Over the summer I decided to study for a new qualification. It’s on my agenda to build The Brand Symphony into online courses for marketers and I realised quickly that structuring material to enable learning is very different from writing a book or giving a presentation. So I took a foundation-level teaching qualification designed for people who want to teach or train adults in further education.
A central concept of teaching is making sure you engage learners who have different learning styles. A key model, from Neil Fleming is the VARK model. This tool helps you understand the mix of Visual, Auditory, Read/write and Kinaesthetic learning preferences of your students, so you can design more inclusive lessons. Good teaching practice is to use a wide range of these throughout your lessons so that everyone can engage. And to combine them together at important points – for example a visual presentation, spoken for the auditory people, with written notes for the read/write people and a practical ‘have a go’ exercise for kinaesthetic learners.
As part of the course I had to plan and deliver a micro-teach – a 15-minute branding lesson to a small group of adults. I chose to teach the basics of brand strategy and highlight some key tools a company might use to build their brand.
Since I didn’t know anything about the preferences of the students in the room, I chose material from the teaching course as common ground – and applied the VARK model to the brand toolkit. It turned out to be a useful exercise, not only as a shortcut to help the branding lesson, but it also got me thinking about brands I’ve worked with.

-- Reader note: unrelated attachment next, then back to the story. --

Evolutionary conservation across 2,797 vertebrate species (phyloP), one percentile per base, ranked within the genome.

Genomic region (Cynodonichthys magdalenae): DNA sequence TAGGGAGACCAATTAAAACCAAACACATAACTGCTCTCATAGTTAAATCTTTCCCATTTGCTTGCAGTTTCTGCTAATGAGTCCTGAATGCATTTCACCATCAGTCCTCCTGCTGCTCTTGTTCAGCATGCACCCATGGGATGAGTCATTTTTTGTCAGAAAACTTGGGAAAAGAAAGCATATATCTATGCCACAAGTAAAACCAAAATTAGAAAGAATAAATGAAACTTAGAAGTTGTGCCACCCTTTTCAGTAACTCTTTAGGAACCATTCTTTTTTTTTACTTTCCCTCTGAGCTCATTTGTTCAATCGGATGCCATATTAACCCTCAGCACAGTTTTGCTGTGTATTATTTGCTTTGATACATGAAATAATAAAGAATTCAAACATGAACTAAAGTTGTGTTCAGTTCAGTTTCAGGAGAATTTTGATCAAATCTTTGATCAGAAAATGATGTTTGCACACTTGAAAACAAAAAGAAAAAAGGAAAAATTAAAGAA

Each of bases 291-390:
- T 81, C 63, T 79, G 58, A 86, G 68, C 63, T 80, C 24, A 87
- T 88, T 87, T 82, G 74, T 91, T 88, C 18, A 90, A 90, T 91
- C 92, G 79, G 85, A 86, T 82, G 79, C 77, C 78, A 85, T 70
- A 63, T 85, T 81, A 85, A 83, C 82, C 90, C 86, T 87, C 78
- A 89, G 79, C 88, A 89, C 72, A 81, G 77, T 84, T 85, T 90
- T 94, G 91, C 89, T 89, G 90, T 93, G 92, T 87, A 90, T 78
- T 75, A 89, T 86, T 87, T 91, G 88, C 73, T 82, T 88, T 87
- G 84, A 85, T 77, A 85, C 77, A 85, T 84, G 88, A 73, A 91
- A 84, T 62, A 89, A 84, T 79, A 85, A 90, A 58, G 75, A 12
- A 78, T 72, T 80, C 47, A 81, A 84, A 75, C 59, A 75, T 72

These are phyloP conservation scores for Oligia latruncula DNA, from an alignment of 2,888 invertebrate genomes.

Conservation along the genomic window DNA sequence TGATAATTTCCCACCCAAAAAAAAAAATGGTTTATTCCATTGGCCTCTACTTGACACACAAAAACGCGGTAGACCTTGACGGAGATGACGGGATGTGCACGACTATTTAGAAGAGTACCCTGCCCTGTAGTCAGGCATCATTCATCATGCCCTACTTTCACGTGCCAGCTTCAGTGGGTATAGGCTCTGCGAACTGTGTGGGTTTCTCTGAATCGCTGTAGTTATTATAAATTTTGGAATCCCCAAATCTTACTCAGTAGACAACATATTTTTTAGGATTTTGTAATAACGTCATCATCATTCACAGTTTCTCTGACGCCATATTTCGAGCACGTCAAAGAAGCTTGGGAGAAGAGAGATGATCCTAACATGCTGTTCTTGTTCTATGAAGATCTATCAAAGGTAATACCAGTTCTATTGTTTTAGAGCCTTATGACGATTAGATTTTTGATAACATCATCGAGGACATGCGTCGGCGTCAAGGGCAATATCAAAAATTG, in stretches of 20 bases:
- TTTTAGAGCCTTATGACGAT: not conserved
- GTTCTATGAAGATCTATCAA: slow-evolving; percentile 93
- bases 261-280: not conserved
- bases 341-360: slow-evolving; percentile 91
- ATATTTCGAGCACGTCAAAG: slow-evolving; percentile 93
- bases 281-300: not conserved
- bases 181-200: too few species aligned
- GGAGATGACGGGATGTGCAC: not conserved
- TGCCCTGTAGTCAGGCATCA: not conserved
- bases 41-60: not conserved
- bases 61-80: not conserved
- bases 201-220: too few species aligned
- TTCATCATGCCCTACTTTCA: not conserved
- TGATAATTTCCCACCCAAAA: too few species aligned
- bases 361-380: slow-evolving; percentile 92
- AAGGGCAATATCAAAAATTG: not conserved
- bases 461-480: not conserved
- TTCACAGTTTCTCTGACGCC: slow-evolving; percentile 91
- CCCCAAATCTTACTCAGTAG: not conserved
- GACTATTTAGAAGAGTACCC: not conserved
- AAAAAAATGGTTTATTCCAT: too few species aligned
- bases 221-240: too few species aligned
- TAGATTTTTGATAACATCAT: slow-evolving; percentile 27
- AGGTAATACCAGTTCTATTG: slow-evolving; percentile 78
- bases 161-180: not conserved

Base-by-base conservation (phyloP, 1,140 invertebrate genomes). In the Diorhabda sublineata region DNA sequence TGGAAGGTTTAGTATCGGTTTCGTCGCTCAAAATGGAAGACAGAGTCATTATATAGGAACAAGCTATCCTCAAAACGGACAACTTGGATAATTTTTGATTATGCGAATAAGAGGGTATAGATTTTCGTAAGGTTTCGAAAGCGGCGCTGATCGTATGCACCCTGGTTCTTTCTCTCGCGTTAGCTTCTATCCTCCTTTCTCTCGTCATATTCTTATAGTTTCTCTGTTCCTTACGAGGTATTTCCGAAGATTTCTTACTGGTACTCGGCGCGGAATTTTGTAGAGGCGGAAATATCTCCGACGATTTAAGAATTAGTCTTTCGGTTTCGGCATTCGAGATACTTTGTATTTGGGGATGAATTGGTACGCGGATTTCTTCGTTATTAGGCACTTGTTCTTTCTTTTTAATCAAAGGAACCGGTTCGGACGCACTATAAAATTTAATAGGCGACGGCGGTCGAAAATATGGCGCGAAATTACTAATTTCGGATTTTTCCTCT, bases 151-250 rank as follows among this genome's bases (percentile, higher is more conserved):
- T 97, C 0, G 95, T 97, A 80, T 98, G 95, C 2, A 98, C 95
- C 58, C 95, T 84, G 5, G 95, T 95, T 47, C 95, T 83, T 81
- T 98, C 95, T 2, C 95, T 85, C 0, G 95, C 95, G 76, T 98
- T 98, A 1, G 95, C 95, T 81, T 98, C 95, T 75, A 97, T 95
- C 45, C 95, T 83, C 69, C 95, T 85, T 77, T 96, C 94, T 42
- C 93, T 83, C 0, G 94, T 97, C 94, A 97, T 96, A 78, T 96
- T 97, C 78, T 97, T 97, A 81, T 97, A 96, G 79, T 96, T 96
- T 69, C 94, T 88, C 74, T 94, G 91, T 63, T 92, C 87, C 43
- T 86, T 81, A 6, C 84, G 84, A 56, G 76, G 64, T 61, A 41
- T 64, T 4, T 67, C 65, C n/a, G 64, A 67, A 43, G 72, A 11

Most businesses focus heavily on the Visual and Reading aspects of their brand; images, colours and copy. Fewer focus on the auditory or kinaesthetic aspects:
- What does your brand sound like? This could be everything from hold music, to what your employees say and how they say it. I’ve written before about the unintended cacophony of a brand that’s not joined up.
- What does your brand feel like? Retailers invest a lot in process for a reason – the ease with which you can navigate the store or how the products feel. But if you’re a service business, something as simple as the payment process or how difficult it is to park outside your office could reinforce or break the connection with your brand.
Perhaps have a look at your brand through this lens. Not everyone will respond to visual or written cues to connect with you.
The more you can build engagement with different styles and tools the better chance you have of engaging and keeping your customers. Which is what a brand is there to do.
A useful branding lesson for us all.
Jill Pringle is a marketing consultant and published author of The Brand Symphony. She helps service-led businesses write, orchestrate and conduct their brand and marketing strategies.